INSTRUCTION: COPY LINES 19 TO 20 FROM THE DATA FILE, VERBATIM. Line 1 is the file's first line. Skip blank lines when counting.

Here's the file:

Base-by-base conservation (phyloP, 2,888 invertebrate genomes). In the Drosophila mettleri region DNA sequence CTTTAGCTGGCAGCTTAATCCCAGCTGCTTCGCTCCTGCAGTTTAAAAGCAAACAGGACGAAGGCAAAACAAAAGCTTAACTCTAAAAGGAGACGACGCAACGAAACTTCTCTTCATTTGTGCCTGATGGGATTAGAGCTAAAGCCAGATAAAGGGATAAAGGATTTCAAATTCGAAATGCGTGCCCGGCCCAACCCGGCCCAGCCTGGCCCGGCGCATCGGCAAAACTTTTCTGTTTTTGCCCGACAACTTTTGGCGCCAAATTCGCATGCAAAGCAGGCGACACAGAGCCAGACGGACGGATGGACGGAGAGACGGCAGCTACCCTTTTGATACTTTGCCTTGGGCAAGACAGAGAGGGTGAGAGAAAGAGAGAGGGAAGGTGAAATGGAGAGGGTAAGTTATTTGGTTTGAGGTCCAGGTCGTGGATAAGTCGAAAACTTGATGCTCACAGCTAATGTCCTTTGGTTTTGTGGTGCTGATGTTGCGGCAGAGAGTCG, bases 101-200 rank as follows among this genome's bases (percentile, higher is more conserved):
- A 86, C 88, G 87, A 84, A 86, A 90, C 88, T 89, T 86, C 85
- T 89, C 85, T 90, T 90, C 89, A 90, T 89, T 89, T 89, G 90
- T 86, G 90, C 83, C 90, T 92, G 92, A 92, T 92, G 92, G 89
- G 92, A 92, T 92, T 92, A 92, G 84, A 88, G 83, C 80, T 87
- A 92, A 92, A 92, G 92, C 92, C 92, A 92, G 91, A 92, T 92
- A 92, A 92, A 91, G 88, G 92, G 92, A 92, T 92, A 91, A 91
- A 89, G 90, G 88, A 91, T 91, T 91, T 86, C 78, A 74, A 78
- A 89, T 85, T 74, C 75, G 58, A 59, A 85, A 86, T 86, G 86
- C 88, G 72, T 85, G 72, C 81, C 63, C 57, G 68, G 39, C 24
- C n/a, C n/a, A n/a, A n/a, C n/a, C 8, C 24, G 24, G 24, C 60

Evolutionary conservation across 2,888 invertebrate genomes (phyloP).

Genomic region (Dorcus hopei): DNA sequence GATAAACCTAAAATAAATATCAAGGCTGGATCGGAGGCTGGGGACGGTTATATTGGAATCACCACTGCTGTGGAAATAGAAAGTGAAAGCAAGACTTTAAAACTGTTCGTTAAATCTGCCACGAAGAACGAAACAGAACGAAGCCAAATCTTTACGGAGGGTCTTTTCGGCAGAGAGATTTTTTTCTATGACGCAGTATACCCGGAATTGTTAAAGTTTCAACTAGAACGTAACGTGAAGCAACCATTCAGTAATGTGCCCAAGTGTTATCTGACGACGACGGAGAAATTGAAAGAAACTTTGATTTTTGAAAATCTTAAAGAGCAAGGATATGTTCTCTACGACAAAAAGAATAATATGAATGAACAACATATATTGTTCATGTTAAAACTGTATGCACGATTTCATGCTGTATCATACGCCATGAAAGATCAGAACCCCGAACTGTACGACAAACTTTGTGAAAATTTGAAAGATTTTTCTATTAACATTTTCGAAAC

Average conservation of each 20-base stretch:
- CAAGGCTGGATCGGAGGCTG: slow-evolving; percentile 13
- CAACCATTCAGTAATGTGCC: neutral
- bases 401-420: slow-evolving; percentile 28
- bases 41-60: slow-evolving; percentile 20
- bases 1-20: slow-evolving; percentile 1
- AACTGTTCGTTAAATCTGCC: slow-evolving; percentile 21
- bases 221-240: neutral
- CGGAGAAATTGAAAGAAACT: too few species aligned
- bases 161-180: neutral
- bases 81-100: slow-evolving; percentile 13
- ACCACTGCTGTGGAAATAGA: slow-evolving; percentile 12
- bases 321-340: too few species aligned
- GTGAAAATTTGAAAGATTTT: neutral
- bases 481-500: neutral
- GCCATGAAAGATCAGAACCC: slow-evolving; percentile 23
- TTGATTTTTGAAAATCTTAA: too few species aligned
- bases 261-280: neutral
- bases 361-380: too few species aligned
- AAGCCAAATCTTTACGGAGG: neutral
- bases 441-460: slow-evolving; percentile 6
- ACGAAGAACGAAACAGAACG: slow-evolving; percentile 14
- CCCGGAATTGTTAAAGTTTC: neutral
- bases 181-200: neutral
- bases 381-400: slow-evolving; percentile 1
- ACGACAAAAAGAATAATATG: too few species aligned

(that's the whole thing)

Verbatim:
- bases 1-20: slow-evolving; percentile 1
- AACTGTTCGTTAAATCTGCC: slow-evolving; percentile 21